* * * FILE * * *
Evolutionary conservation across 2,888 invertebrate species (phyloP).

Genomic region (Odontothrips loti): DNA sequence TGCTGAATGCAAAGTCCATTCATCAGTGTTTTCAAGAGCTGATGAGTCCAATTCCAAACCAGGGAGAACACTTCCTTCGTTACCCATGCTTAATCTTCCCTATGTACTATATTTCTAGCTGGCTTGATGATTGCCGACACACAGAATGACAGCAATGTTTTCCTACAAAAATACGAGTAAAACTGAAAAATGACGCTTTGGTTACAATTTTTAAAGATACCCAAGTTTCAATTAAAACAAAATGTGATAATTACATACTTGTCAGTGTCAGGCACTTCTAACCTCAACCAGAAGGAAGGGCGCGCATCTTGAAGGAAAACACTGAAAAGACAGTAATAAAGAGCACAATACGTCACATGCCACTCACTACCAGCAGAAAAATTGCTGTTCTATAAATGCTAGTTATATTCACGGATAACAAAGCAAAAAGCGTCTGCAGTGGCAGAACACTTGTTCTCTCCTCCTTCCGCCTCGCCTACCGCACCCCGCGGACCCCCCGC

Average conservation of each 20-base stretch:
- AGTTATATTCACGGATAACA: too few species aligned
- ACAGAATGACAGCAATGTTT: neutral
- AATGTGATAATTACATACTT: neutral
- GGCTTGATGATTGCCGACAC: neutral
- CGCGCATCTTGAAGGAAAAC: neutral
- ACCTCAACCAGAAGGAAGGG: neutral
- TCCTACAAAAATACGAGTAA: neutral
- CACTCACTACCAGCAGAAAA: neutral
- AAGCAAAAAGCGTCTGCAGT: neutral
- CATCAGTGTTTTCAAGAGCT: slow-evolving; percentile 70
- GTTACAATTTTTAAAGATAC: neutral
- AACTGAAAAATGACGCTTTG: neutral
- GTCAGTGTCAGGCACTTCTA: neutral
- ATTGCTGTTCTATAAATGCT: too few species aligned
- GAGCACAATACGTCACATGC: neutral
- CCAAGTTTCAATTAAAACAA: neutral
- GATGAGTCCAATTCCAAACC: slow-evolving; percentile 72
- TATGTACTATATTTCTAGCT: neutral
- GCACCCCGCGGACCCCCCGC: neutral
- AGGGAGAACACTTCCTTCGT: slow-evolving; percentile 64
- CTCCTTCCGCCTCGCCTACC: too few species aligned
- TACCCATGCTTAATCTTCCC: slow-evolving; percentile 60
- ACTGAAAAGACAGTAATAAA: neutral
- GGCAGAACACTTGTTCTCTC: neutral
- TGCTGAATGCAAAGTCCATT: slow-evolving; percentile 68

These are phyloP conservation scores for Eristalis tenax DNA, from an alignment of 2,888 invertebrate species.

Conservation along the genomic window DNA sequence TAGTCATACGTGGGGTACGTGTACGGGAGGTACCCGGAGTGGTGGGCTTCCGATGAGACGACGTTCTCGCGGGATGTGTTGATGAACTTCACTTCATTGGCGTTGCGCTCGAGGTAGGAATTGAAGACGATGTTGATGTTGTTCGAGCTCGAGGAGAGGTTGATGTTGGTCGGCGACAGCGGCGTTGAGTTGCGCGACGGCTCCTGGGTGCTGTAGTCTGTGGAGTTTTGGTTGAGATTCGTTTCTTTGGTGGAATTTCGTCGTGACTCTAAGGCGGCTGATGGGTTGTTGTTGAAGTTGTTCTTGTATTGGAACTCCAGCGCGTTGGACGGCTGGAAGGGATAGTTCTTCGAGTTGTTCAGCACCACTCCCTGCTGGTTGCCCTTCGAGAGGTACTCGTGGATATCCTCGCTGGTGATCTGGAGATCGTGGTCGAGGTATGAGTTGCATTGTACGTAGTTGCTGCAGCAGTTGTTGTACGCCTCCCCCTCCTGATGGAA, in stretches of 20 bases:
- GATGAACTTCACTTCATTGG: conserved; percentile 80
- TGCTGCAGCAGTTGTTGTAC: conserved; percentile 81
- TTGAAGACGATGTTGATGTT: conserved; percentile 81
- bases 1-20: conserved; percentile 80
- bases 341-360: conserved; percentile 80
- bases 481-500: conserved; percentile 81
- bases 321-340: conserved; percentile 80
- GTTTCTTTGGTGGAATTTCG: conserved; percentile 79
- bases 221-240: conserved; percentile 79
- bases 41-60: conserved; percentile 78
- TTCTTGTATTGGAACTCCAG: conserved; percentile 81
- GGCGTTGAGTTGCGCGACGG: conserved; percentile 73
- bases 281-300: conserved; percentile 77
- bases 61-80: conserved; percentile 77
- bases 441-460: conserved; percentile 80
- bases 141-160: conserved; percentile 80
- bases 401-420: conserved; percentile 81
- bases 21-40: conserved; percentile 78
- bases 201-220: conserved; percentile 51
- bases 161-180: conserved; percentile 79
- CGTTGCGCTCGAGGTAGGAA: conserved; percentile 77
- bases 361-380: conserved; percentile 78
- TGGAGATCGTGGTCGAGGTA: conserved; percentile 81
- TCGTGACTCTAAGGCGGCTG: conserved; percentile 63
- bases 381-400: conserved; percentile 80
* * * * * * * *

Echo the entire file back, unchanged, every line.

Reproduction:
Evolutionary conservation across 2,888 invertebrate species (phyloP).

Genomic region (Odontothrips loti): DNA sequence TGCTGAATGCAAAGTCCATTCATCAGTGTTTTCAAGAGCTGATGAGTCCAATTCCAAACCAGGGAGAACACTTCCTTCGTTACCCATGCTTAATCTTCCCTATGTACTATATTTCTAGCTGGCTTGATGATTGCCGACACACAGAATGACAGCAATGTTTTCCTACAAAAATACGAGTAAAACTGAAAAATGACGCTTTGGTTACAATTTTTAAAGATACCCAAGTTTCAATTAAAACAAAATGTGATAATTACATACTTGTCAGTGTCAGGCACTTCTAACCTCAACCAGAAGGAAGGGCGCGCATCTTGAAGGAAAACACTGAAAAGACAGTAATAAAGAGCACAATACGTCACATGCCACTCACTACCAGCAGAAAAATTGCTGTTCTATAAATGCTAGTTATATTCACGGATAACAAAGCAAAAAGCGTCTGCAGTGGCAGAACACTTGTTCTCTCCTCCTTCCGCCTCGCCTACCGCACCCCGCGGACCCCCCGC

Average conservation of each 20-base stretch:
- AGTTATATTCACGGATAACA: too few species aligned
- ACAGAATGACAGCAATGTTT: neutral
- AATGTGATAATTACATACTT: neutral
- GGCTTGATGATTGCCGACAC: neutral
- CGCGCATCTTGAAGGAAAAC: neutral
- ACCTCAACCAGAAGGAAGGG: neutral
- TCCTACAAAAATACGAGTAA: neutral
- CACTCACTACCAGCAGAAAA: neutral
- AAGCAAAAAGCGTCTGCAGT: neutral
- CATCAGTGTTTTCAAGAGCT: slow-evolving; percentile 70
- GTTACAATTTTTAAAGATAC: neutral
- AACTGAAAAATGACGCTTTG: neutral
- GTCAGTGTCAGGCACTTCTA: neutral
- ATTGCTGTTCTATAAATGCT: too few species aligned
- GAGCACAATACGTCACATGC: neutral
- CCAAGTTTCAATTAAAACAA: neutral
- GATGAGTCCAATTCCAAACC: slow-evolving; percentile 72
- TATGTACTATATTTCTAGCT: neutral
- GCACCCCGCGGACCCCCCGC: neutral
- AGGGAGAACACTTCCTTCGT: slow-evolving; percentile 64
- CTCCTTCCGCCTCGCCTACC: too few species aligned
- TACCCATGCTTAATCTTCCC: slow-evolving; percentile 60
- ACTGAAAAGACAGTAATAAA: neutral
- GGCAGAACACTTGTTCTCTC: neutral
- TGCTGAATGCAAAGTCCATT: slow-evolving; percentile 68

These are phyloP conservation scores for Eristalis tenax DNA, from an alignment of 2,888 invertebrate species.

Conservation along the genomic window DNA sequence TAGTCATACGTGGGGTACGTGTACGGGAGGTACCCGGAGTGGTGGGCTTCCGATGAGACGACGTTCTCGCGGGATGTGTTGATGAACTTCACTTCATTGGCGTTGCGCTCGAGGTAGGAATTGAAGACGATGTTGATGTTGTTCGAGCTCGAGGAGAGGTTGATGTTGGTCGGCGACAGCGGCGTTGAGTTGCGCGACGGCTCCTGGGTGCTGTAGTCTGTGGAGTTTTGGTTGAGATTCGTTTCTTTGGTGGAATTTCGTCGTGACTCTAAGGCGGCTGATGGGTTGTTGTTGAAGTTGTTCTTGTATTGGAACTCCAGCGCGTTGGACGGCTGGAAGGGATAGTTCTTCGAGTTGTTCAGCACCACTCCCTGCTGGTTGCCCTTCGAGAGGTACTCGTGGATATCCTCGCTGGTGATCTGGAGATCGTGGTCGAGGTATGAGTTGCATTGTACGTAGTTGCTGCAGCAGTTGTTGTACGCCTCCCCCTCCTGATGGAA, in stretches of 20 bases:
- GATGAACTTCACTTCATTGG: conserved; percentile 80
- TGCTGCAGCAGTTGTTGTAC: conserved; percentile 81
- TTGAAGACGATGTTGATGTT: conserved; percentile 81
- bases 1-20: conserved; percentile 80
- bases 341-360: conserved; percentile 80
- bases 481-500: conserved; percentile 81
- bases 321-340: conserved; percentile 80
- GTTTCTTTGGTGGAATTTCG: conserved; percentile 79
- bases 221-240: conserved; percentile 79
- bases 41-60: conserved; percentile 78
- TTCTTGTATTGGAACTCCAG: conserved; percentile 81
- GGCGTTGAGTTGCGCGACGG: conserved; percentile 73
- bases 281-300: conserved; percentile 77
- bases 61-80: conserved; percentile 77
- bases 441-460: conserved; percentile 80
- bases 141-160: conserved; percentile 80
- bases 401-420: conserved; percentile 81
- bases 21-40: conserved; percentile 78
- bases 201-220: conserved; percentile 51
- bases 161-180: conserved; percentile 79
- CGTTGCGCTCGAGGTAGGAA: conserved; percentile 77
- bases 361-380: conserved; percentile 78
- TGGAGATCGTGGTCGAGGTA: conserved; percentile 81
- TCGTGACTCTAAGGCGGCTG: conserved; percentile 63
- bases 381-400: conserved; percentile 80